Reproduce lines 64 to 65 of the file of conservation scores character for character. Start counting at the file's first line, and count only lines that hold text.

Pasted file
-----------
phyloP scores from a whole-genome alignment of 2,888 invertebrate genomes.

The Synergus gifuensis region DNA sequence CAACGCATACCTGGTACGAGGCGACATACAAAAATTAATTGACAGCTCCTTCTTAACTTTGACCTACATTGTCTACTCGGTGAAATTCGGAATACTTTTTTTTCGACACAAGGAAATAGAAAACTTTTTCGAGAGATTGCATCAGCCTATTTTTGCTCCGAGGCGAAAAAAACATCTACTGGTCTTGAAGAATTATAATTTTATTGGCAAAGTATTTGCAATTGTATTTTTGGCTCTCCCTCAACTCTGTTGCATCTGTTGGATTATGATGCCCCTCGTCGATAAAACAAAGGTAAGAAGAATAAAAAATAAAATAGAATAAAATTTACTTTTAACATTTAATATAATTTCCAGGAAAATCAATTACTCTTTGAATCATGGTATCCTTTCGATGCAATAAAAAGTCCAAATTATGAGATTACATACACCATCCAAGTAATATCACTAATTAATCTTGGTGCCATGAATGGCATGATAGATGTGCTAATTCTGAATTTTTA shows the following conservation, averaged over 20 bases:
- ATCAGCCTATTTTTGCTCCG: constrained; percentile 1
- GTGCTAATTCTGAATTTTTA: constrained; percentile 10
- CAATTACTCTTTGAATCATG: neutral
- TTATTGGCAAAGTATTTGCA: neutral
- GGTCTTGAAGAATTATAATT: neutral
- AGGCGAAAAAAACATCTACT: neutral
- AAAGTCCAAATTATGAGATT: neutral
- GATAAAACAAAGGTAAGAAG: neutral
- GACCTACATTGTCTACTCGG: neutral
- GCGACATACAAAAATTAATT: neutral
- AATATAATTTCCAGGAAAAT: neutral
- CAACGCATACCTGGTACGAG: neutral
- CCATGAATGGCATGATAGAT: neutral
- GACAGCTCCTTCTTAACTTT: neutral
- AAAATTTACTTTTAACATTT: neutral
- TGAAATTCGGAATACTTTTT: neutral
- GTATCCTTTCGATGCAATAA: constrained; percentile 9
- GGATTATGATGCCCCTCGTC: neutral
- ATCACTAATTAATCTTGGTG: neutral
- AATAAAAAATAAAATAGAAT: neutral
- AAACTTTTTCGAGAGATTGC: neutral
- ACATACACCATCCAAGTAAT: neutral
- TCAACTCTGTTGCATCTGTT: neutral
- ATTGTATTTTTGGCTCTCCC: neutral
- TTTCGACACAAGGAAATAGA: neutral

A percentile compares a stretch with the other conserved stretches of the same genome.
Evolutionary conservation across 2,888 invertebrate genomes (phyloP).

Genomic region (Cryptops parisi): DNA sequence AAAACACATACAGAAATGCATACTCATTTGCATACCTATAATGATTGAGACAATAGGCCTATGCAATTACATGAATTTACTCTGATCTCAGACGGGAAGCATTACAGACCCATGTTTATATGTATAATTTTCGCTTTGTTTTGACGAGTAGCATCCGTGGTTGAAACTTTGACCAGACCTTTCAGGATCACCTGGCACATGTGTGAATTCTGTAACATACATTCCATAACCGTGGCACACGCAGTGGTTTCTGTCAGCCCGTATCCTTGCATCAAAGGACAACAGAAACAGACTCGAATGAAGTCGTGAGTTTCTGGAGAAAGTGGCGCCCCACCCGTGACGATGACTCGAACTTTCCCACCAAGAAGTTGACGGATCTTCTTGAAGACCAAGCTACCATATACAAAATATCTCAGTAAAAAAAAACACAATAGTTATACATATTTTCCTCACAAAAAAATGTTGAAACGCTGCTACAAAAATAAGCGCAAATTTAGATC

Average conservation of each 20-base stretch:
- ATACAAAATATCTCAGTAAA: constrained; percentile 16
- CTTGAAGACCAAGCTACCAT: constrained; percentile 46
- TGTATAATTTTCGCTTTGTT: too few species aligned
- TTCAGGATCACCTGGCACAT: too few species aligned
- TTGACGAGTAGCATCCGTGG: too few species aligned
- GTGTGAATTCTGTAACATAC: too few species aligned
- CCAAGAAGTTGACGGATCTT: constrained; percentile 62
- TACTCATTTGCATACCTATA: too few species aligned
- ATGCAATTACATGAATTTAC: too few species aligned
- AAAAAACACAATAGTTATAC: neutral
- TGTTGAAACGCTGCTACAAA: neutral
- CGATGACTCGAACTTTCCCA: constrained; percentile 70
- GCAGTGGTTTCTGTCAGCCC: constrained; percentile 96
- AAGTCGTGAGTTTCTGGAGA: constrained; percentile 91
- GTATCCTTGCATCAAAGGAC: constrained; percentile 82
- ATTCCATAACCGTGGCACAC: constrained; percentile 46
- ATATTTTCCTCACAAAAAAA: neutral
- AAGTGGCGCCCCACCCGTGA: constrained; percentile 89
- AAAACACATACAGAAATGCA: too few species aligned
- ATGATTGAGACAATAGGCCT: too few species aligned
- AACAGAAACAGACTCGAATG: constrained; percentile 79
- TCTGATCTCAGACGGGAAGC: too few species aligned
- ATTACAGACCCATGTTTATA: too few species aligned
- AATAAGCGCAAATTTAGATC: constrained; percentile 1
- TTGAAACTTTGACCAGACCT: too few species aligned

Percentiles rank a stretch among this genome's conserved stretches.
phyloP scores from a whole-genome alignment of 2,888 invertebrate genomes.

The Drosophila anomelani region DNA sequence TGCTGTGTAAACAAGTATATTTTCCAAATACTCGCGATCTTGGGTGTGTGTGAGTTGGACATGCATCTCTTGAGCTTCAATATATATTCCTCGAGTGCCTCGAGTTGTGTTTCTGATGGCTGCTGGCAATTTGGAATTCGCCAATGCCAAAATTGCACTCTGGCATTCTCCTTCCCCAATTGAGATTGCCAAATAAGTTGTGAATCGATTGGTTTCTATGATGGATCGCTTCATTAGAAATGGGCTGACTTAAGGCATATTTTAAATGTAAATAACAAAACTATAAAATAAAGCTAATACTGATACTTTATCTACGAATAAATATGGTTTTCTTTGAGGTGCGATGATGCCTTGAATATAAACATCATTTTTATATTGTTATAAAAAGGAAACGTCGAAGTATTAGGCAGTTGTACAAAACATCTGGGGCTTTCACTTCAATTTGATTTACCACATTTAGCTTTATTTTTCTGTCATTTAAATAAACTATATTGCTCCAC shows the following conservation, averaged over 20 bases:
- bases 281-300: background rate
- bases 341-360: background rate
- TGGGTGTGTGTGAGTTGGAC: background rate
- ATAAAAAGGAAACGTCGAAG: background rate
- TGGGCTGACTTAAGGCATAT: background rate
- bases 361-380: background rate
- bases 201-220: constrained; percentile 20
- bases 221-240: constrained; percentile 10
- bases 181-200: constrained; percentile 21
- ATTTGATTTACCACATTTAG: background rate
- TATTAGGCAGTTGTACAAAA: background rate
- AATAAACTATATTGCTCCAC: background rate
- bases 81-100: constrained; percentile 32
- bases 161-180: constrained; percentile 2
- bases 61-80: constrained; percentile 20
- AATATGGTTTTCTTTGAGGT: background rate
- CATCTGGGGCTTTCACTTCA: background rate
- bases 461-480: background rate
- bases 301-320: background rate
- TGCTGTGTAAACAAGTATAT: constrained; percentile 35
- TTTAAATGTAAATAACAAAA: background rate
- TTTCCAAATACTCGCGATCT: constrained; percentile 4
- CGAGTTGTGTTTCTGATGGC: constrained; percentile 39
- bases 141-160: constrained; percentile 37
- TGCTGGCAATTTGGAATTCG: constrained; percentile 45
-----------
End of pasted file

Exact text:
- TGGGCTGACTTAAGGCATAT: background rate
- bases 361-380: background rate